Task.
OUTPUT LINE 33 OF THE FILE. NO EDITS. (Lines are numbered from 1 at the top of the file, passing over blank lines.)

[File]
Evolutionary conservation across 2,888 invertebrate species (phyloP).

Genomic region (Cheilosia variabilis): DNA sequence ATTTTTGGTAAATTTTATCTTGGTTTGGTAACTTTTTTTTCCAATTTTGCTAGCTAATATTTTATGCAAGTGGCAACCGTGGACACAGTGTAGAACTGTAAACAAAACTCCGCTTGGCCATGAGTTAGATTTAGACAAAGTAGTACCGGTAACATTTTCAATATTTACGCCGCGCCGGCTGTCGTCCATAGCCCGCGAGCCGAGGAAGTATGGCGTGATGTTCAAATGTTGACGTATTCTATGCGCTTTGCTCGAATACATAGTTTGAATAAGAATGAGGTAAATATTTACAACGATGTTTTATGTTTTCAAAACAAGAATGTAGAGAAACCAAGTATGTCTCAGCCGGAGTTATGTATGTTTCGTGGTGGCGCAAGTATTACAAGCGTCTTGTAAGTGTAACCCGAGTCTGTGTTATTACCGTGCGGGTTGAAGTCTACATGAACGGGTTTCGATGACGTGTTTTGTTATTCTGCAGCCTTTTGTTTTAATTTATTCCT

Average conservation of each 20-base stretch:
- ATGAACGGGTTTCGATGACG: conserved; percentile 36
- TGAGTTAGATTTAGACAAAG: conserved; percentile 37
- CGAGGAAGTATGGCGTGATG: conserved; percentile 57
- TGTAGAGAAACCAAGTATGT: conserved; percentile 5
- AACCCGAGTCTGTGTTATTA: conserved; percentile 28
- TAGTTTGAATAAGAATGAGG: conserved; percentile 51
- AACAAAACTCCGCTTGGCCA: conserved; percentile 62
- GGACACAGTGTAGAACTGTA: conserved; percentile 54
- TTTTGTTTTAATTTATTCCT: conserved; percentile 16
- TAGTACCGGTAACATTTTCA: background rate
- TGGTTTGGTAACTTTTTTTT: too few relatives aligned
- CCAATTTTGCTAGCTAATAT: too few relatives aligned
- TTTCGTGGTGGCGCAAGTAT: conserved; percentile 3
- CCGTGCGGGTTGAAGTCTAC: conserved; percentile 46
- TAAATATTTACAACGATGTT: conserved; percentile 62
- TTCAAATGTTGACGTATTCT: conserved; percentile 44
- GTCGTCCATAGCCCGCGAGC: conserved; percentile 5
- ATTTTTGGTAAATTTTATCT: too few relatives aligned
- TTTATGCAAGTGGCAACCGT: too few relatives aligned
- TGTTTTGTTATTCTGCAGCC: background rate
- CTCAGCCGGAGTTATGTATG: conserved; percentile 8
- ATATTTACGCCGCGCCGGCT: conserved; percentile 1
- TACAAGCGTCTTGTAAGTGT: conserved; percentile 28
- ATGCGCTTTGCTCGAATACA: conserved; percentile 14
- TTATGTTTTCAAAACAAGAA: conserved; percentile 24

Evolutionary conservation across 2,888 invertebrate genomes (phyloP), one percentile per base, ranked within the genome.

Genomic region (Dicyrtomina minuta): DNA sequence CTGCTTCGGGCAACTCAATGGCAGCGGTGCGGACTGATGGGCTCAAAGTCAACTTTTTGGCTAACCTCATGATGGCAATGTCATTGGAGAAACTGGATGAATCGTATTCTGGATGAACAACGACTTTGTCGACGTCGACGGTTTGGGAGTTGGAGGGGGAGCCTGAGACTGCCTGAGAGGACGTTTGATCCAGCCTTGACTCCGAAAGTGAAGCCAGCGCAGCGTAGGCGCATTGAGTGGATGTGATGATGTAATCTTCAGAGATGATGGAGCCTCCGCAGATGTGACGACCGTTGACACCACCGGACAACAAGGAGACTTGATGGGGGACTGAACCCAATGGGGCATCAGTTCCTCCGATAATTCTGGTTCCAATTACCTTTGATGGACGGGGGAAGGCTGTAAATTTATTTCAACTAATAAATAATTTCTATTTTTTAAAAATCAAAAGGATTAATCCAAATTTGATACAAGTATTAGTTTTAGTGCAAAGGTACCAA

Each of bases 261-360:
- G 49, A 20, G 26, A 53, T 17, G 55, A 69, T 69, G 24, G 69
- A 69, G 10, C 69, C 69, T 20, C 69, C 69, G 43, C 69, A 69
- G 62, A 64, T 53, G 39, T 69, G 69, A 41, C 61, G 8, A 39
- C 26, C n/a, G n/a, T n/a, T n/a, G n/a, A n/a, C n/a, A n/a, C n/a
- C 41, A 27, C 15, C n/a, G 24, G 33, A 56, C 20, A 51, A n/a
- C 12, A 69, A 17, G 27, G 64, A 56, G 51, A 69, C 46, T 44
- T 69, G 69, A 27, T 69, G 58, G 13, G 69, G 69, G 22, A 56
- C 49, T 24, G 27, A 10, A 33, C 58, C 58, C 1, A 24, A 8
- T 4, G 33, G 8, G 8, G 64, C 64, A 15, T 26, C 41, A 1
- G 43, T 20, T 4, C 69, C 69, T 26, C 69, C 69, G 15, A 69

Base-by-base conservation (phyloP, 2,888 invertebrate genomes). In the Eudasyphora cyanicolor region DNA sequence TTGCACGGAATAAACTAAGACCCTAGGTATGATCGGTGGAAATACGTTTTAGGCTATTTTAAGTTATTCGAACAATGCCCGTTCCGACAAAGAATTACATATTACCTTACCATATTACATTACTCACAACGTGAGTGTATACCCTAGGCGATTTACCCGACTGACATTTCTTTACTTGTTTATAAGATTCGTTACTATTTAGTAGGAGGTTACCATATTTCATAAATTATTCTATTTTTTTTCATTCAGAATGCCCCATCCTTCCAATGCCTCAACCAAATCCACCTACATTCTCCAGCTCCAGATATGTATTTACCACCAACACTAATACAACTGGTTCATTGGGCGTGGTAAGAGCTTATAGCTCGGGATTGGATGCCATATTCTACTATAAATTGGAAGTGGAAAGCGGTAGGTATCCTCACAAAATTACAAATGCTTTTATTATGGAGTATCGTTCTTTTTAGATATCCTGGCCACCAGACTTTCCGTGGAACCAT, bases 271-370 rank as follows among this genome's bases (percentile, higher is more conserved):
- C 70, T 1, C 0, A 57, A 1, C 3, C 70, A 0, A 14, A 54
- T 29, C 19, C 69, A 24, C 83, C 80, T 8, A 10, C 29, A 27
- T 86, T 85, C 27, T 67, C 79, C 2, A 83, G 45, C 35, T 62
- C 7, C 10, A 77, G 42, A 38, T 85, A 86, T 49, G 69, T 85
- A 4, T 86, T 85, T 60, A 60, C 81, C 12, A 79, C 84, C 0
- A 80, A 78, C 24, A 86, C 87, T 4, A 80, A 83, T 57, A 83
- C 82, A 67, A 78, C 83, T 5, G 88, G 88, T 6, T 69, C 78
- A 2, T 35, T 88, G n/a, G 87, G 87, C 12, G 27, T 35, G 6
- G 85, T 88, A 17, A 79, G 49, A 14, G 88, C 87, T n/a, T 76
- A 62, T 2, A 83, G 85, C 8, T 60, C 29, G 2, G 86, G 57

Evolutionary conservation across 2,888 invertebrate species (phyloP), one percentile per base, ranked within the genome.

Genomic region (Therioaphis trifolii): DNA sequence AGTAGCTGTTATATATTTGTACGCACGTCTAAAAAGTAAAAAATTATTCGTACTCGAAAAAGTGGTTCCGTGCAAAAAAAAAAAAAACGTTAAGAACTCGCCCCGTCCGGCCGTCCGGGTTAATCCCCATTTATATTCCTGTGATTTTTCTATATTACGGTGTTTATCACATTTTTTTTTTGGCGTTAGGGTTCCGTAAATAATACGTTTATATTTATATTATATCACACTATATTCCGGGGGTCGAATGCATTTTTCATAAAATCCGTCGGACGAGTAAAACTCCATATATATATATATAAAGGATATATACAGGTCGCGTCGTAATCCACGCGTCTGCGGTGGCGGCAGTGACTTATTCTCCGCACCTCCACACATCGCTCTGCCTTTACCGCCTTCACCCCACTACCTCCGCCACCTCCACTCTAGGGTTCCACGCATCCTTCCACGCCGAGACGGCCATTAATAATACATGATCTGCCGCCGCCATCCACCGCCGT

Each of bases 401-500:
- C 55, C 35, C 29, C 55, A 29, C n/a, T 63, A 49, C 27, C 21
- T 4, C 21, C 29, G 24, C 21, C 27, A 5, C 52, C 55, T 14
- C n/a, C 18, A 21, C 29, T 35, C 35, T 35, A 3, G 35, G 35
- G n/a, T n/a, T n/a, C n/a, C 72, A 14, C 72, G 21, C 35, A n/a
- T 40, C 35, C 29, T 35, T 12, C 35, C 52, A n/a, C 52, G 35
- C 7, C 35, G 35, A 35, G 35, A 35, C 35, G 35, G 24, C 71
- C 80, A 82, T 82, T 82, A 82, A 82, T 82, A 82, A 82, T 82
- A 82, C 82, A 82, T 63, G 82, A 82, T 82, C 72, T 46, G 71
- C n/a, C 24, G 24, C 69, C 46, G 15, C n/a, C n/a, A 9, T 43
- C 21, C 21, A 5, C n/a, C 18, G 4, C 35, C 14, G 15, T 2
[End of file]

- A 69, G 10, C 69, C 69, T 20, C 69, C 69, G 43, C 69, A 69